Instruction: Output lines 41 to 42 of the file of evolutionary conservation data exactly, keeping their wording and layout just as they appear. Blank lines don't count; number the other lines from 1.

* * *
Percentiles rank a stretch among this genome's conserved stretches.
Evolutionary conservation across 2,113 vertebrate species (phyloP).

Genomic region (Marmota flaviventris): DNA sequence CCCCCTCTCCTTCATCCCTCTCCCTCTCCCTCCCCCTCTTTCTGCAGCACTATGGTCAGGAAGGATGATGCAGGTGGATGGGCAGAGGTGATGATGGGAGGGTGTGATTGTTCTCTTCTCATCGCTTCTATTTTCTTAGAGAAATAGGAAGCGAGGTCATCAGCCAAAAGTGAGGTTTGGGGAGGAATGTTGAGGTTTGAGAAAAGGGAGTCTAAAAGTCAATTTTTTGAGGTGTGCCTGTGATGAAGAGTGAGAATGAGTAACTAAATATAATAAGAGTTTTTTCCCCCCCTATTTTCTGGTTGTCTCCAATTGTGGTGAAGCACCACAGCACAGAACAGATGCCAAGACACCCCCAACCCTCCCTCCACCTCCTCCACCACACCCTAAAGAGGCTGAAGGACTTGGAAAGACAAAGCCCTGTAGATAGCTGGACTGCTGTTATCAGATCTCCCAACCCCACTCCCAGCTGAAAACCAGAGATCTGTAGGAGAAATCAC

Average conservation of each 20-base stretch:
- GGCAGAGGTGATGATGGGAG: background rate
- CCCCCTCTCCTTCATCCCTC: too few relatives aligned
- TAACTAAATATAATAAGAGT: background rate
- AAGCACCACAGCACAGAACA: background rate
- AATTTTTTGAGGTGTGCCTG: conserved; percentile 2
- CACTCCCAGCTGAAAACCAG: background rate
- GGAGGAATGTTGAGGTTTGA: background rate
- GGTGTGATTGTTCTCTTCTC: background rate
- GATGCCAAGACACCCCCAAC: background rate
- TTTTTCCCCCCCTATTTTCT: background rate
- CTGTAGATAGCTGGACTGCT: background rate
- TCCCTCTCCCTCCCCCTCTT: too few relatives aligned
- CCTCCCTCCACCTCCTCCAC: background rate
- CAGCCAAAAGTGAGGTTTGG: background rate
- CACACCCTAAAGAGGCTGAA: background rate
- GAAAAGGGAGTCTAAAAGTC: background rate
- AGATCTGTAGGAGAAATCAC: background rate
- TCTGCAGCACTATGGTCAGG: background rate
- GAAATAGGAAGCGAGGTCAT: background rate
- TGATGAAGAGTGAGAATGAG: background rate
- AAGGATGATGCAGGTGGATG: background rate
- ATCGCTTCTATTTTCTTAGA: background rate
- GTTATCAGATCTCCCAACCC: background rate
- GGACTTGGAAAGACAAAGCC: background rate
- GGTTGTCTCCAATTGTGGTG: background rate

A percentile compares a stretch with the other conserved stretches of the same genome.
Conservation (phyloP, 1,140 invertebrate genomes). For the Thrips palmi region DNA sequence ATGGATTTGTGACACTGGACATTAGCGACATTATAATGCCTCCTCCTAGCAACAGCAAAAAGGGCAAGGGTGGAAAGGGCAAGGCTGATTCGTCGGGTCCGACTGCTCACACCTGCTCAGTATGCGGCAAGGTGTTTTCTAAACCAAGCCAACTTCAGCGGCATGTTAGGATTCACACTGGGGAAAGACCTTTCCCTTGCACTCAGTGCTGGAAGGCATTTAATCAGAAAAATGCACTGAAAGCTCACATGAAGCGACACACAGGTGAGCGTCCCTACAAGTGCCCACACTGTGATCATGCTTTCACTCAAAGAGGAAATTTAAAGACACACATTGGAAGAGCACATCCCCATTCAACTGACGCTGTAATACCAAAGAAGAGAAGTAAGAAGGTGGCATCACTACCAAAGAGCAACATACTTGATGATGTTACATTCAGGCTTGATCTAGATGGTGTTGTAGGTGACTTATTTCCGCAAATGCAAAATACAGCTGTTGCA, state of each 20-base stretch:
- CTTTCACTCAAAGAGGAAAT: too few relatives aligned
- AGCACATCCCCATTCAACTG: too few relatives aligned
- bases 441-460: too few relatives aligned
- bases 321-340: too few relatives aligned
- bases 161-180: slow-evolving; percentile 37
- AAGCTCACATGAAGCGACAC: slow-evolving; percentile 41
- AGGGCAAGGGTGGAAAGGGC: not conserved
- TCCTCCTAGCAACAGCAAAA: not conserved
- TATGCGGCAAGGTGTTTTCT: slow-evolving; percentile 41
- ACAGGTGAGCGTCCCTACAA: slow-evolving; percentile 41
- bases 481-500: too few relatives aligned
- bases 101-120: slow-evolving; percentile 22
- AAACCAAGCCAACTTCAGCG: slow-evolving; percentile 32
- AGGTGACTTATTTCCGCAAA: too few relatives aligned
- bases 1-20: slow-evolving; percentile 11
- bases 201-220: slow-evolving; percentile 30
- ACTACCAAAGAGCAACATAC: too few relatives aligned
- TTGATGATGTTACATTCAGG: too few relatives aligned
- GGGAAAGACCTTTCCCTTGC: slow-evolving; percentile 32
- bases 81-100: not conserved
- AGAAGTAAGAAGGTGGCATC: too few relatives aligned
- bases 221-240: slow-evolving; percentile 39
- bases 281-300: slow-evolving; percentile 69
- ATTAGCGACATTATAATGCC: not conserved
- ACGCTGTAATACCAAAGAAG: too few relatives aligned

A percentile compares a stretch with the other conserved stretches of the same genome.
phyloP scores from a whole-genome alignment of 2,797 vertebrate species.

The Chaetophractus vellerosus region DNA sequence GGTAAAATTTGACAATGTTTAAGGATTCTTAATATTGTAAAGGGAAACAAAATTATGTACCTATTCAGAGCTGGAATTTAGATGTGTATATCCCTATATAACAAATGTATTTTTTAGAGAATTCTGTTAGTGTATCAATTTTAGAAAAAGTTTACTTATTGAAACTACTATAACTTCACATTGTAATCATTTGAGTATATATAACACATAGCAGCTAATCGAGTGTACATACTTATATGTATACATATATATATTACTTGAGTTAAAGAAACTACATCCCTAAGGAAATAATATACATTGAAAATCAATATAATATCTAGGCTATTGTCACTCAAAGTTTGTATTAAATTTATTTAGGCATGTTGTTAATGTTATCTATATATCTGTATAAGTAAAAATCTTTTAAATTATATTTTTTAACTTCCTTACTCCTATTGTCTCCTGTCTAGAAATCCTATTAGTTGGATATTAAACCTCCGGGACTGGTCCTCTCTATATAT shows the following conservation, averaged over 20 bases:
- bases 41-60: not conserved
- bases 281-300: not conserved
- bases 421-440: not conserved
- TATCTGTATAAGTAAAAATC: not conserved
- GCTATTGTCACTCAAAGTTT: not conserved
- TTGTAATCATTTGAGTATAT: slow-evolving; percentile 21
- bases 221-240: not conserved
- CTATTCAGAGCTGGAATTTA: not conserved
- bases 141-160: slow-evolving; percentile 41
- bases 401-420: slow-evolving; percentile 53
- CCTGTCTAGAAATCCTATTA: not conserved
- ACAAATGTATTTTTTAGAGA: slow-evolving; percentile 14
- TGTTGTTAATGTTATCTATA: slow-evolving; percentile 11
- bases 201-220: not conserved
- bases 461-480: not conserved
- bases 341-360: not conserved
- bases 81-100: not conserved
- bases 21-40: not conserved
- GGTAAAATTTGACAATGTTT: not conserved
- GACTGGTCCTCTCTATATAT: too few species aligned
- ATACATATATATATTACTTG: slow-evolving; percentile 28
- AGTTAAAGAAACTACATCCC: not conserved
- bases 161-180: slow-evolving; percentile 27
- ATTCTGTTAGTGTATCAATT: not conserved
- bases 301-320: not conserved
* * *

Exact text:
- ACAGGTGAGCGTCCCTACAA: slow-evolving; percentile 41
- bases 481-500: too few relatives aligned